Under intense pressure from President Donald Trump to take steps that visibly lower the cost of drugs, HHS Secretary Alex Azar is reaching for low-hanging fruit. The administration’s proposed budget, which will be released on Feb. 12, will include a proposal to hand a portion of drug company Medicare Part D rebates to beneficiaries at the pharmacy counter, and to cap Part D out-of-pocket expenses, according to an administration source.
While these policies are not likely to reduce government spending on drugs and could increase premiums, they are politically irresistible because they visibly slash out-of-pocket costs for senior citizens. In addition, they could be put into practice without legislation, a major consideration given the near impossibility of obtaining congressional consensus on drug pricing -- or anything else.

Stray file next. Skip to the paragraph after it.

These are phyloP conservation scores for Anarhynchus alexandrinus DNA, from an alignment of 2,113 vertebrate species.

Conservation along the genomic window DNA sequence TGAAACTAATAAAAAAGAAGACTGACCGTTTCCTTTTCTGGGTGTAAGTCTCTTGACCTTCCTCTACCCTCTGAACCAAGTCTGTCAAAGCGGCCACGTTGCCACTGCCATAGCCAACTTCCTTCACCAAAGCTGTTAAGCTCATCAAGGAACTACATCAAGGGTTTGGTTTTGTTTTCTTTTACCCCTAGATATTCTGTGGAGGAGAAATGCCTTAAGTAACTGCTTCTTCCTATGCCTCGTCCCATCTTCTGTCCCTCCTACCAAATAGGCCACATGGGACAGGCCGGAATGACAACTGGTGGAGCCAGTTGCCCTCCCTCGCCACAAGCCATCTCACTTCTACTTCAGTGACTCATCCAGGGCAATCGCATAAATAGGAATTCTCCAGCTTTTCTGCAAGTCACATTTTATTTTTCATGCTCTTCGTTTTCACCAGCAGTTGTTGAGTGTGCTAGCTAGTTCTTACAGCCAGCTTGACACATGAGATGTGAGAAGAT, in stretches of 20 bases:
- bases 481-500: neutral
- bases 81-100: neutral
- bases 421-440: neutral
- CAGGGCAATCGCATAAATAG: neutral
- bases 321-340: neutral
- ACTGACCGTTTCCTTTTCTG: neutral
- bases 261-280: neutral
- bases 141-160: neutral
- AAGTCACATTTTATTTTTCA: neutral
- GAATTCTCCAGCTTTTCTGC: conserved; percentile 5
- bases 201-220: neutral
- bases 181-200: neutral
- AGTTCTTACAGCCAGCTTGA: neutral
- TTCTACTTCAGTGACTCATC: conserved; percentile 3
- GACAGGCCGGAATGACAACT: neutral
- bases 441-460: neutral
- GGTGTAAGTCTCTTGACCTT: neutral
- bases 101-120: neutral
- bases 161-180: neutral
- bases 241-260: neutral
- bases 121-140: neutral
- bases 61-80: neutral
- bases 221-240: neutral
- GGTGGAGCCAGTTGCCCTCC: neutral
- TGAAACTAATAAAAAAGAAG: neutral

Targeting drug rebates is attractive to the administration because it addresses concerns expressed by drug companies, payers and patients that middlemen are siphoning money out of the distribution chain without adding value.
“The idea of more transparency in the distribution chain has a lot of traction,” former CMS Administrator Mark McClellan told BioCentury.
“This is a feasible, realistic, albeit quite wonky option to take,” Erin Trish, associate director of health policy at the University of Southern California’s Leonard D. Schaeffer Center for Health Policy & Economics, told BioCentury.
“The idea of more transparency in the distribution chain has a lot of traction.”
McClellan, who is director of the Duke-Margolis Center for Health Policy at Duke University, said redirecting rebates to Medicare patients is a balancing act: “There would be some cost savings for some beneficiaries who are using costly drugs where there are significant rebates. The flip side